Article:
I want to charge a battery my power supply is 6V , I Need to add a battery to my circuit and need to charge it for a long time. should i add a switch in series or in parallel to the diode? this is my schematic : dc/dc converter

  • 1
    \$\begingroup\$ That's only part of a schematic. And a very confusing part at that. Is the 7.4V component supposed to be your battery? And the 6V thing is your power supply? What do you think will happen when you connect a 7.4V battery to a 6V power supply? Please explain more clearly what the circuit is supposed to do and where you plan to connect you battery. Also provide a more useful schematic. \$\endgroup\$
    – StarCat
    Commented Sep 7, 2020 at 15:45
  • \$\begingroup\$ @StarCat in parallel to the power supply(6V) i connect the battery (7.4V). \$\endgroup\$
    – hos
    Commented Sep 7, 2020 at 15:50
  • \$\begingroup\$ The voltage of the charging source must be higher than the battery voltage in order to charge the battery - but you can't simply connect a charging source and battery in parallel without some means of controlling the charge current. \$\endgroup\$ Commented Sep 7, 2020 at 17:51
  • \$\begingroup\$ hos: We need to know 1: What is the battery chemistry? (LiIon/LiPo, NiMH, ...) Q2 What is the 6V power source? (Another battery. a mains power supply, ...) Q3: You say " ... for a long time ." -> What does that mean? Do you mean it must be able to be left connected without damage, or you want the charge rate to be slow, or ...? You need to provide more detail for us to be able to answer this question well. \$\endgroup\$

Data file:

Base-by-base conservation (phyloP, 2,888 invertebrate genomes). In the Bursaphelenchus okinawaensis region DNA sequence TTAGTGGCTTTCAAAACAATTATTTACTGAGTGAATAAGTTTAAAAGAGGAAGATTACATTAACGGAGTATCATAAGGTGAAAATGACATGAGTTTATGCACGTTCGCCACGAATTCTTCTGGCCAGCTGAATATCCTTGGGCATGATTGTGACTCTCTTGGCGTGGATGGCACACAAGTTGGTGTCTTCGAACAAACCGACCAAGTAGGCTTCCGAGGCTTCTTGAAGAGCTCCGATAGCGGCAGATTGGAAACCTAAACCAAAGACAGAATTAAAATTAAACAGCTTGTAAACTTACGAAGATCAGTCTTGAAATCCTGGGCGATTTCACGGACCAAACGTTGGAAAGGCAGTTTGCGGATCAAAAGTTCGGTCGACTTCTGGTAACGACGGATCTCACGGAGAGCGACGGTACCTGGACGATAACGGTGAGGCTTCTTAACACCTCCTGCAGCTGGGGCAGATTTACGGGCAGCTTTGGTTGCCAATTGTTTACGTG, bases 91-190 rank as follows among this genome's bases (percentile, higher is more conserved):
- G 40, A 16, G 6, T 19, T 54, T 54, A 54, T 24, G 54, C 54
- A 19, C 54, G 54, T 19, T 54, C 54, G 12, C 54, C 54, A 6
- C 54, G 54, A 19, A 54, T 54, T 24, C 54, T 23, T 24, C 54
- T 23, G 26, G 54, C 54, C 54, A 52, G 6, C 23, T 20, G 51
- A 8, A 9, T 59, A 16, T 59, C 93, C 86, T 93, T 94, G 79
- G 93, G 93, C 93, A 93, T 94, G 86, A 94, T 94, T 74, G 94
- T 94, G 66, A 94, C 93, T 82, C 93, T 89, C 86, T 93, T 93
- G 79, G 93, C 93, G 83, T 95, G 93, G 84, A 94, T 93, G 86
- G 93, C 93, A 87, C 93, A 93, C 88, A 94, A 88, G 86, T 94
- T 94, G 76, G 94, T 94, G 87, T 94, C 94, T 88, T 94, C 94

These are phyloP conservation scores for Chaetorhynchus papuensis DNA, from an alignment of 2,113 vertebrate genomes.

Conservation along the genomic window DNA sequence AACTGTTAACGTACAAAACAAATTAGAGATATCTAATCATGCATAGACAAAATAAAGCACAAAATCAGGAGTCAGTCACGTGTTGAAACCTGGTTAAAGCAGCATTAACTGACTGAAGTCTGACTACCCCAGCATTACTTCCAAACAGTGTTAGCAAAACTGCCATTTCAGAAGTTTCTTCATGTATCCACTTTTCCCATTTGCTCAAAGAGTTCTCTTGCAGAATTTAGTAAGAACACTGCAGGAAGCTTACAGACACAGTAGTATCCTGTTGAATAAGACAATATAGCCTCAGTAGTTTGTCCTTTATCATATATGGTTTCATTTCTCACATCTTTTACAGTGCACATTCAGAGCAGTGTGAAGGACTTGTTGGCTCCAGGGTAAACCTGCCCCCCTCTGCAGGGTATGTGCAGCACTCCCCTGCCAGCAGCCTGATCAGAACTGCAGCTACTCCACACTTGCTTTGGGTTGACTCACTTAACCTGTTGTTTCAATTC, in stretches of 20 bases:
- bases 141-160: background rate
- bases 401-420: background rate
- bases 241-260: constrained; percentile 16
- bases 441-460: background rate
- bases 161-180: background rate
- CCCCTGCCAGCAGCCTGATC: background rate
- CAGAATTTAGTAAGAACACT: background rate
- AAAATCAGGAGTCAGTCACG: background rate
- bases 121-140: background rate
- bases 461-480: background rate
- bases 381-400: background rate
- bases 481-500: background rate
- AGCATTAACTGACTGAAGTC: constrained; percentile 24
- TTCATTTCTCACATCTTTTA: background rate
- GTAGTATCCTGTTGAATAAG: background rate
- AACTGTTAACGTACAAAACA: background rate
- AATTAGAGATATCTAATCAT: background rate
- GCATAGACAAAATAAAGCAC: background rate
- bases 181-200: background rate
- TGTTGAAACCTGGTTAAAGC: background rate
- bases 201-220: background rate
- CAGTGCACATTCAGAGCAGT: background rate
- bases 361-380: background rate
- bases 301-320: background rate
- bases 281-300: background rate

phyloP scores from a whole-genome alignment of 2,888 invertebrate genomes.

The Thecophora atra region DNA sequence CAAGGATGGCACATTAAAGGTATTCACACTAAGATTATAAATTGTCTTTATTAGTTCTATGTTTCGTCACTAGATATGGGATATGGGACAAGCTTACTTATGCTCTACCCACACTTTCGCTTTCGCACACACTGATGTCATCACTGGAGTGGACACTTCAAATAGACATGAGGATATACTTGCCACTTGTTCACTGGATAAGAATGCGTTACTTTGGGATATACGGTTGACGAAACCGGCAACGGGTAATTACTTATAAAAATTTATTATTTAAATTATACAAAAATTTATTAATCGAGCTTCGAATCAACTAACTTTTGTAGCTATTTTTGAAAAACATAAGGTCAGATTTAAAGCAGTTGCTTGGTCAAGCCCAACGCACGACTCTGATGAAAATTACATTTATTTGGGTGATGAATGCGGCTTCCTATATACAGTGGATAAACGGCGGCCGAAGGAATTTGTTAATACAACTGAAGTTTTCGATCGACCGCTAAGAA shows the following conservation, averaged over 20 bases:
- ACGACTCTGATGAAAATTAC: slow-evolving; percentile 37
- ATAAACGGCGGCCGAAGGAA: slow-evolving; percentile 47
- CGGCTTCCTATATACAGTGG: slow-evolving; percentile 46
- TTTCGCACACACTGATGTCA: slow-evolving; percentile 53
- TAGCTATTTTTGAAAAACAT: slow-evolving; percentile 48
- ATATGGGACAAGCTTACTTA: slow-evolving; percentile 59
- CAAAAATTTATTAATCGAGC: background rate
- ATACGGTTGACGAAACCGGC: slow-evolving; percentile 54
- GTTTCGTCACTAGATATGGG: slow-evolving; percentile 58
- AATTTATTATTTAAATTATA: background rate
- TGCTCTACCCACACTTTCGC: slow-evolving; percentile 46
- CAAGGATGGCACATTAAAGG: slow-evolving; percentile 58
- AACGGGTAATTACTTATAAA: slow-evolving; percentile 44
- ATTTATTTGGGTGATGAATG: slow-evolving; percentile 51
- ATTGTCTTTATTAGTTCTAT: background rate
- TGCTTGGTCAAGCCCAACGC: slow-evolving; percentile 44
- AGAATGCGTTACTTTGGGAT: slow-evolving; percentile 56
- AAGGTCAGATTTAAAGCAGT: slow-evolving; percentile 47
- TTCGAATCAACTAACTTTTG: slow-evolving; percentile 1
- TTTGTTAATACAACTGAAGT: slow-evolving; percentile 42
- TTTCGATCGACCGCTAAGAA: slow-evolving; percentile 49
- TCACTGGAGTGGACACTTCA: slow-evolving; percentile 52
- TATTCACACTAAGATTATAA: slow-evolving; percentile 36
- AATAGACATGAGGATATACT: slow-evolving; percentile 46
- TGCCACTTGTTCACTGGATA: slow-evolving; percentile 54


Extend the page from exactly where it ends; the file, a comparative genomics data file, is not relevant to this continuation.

– Russell McMahon
    Commented Sep 10, 2020 at 0:38

1 Answer 1


To charge a battery the charging voltage MUST be at least as high as the maximum voltage that you wish the battery to be charged to.
In this case, if the "7.4 V" battery consists of 2 x LiIon or LiPo cells then the minimum voltage for normal charging is 2 x 4.2V = 8.4V as a LiIon or LiPo cell is usually charged to a maximum of 4.2V/cell.

Connecting a 6V supply to a 2 cell LiIon battery will discharge the battery to 3V/cell which is about fully discharged. Adding a diode as shown will discharge the battery to ABOUT 6.6V and not charge it at all. Reversing the diode polarity will not charge the battery as the available voltage is then 6V-Vdiode = 6V-0.6V =5.4V = 2.7V/cell.
This is at the very bottom end of the cells' discharge range.

IF you wish to charge a 2 cell LiIon or LiPo battery you must have at least 8V, and usually more like 9V available AND MUST have a proper charge control circuit.


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